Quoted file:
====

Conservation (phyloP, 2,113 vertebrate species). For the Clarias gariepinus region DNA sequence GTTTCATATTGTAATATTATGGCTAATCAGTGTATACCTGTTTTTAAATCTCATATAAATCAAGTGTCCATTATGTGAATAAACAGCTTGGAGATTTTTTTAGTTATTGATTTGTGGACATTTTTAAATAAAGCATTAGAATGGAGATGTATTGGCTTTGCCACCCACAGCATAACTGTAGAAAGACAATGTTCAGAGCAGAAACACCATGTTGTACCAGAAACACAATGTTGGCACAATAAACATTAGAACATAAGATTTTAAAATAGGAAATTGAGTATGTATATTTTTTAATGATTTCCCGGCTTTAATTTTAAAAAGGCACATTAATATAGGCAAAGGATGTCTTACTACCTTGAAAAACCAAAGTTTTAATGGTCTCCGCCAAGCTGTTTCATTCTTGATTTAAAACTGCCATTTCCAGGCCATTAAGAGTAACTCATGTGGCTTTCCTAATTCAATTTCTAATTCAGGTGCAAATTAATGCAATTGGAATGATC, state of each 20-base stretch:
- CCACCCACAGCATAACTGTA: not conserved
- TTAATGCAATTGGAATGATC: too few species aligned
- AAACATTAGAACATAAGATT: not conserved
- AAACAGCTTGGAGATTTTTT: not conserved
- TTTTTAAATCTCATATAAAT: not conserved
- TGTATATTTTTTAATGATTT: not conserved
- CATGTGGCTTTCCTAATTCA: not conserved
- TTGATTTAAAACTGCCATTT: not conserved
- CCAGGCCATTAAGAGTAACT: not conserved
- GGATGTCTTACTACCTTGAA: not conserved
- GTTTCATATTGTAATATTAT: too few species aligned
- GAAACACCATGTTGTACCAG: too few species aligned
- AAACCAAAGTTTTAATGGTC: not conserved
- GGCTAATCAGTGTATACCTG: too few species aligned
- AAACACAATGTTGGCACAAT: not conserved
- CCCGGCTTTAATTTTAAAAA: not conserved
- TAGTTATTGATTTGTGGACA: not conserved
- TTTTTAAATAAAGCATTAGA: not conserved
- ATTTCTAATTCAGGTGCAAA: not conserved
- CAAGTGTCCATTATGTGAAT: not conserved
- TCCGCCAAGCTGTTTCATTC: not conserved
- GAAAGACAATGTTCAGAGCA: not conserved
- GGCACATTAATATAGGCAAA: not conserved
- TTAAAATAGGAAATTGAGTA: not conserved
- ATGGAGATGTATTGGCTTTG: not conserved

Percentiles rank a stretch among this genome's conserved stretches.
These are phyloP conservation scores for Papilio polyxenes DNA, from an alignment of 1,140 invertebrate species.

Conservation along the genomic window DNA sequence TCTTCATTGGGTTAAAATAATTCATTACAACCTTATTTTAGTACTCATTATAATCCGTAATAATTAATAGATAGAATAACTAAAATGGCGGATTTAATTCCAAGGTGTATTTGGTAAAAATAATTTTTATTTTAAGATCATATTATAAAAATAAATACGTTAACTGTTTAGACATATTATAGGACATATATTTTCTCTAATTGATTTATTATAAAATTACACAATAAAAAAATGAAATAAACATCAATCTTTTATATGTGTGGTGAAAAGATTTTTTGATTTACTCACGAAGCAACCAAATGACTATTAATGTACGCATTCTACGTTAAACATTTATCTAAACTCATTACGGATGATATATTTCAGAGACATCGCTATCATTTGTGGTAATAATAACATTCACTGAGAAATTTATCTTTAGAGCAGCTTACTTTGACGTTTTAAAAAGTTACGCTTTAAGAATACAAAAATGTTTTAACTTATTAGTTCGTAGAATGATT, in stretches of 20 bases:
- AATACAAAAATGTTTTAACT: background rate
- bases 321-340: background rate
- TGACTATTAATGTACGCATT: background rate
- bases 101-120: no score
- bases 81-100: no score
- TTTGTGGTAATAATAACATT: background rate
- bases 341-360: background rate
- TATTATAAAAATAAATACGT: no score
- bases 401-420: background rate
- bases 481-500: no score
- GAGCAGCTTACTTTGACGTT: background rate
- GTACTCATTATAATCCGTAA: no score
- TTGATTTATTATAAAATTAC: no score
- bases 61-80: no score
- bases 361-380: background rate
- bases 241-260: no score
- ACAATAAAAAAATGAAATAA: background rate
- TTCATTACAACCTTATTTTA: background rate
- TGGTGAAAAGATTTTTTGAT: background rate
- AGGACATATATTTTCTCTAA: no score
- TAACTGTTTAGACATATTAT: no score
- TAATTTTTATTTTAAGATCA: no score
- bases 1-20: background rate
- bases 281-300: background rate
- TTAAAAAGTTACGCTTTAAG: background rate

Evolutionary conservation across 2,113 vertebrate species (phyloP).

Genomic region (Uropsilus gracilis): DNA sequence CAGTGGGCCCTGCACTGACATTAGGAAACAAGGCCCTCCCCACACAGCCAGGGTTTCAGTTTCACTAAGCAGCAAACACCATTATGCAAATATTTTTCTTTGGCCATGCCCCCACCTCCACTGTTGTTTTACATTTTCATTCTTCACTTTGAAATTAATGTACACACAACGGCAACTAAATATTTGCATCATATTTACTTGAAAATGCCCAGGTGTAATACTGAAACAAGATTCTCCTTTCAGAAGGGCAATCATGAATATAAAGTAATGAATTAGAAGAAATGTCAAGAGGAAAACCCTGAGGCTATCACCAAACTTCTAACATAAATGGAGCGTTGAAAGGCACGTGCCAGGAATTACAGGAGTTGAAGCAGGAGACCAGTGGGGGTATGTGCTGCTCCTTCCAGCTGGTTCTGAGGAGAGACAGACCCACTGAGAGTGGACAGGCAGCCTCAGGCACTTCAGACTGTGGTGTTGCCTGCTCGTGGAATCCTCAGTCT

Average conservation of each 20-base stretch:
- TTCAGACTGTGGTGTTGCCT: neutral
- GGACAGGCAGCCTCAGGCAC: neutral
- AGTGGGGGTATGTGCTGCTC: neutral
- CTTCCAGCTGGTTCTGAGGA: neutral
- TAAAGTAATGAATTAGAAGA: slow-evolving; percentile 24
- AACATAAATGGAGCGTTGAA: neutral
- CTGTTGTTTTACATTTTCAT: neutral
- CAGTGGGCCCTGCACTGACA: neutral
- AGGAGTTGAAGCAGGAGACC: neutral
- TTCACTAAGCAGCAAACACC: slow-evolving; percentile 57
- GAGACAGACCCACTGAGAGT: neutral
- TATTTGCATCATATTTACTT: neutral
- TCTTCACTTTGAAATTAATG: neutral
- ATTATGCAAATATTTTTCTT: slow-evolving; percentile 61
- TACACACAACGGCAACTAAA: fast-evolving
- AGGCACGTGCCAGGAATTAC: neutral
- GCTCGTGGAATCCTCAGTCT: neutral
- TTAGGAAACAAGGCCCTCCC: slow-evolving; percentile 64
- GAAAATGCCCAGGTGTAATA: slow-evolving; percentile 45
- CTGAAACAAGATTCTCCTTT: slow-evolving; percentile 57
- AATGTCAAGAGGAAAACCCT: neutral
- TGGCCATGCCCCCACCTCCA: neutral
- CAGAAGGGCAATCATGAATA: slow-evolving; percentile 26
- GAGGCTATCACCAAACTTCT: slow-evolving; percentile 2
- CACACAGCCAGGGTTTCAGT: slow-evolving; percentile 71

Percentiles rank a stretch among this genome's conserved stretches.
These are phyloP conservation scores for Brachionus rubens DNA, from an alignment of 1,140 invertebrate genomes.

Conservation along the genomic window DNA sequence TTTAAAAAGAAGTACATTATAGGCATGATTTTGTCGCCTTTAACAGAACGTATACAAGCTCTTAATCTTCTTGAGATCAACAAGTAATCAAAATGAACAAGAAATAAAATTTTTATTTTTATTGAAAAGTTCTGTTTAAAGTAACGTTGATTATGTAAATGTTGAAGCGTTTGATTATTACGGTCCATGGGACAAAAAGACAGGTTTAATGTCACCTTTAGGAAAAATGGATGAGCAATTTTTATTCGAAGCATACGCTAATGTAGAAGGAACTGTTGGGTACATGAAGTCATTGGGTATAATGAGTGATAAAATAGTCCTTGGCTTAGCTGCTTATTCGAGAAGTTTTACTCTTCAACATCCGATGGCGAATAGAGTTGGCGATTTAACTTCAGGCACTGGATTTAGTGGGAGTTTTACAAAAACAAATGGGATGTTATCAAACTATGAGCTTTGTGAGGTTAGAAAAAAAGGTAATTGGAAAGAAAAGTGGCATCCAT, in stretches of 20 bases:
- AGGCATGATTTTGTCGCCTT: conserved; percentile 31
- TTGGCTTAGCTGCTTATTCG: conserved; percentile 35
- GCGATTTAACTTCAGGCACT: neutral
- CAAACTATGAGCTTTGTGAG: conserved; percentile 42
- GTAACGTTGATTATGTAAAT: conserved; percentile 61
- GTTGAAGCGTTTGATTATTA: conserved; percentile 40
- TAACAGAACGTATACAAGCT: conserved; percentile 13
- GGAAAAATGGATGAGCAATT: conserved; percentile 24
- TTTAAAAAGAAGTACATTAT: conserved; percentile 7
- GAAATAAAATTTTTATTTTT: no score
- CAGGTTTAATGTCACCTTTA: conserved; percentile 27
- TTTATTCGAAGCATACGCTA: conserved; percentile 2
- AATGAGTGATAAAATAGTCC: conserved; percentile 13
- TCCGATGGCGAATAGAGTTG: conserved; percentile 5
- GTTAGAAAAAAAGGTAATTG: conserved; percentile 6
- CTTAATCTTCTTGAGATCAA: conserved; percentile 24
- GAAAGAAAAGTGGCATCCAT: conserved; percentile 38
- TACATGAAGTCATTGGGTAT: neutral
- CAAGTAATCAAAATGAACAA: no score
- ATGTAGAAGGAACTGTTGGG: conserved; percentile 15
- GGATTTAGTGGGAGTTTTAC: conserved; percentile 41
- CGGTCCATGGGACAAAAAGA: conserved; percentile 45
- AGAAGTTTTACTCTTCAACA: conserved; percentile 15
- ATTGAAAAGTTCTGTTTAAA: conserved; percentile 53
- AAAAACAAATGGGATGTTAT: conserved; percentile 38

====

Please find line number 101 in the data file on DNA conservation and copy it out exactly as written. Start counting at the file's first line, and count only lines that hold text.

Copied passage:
- CTTAATCTTCTTGAGATCAA: conserved; percentile 24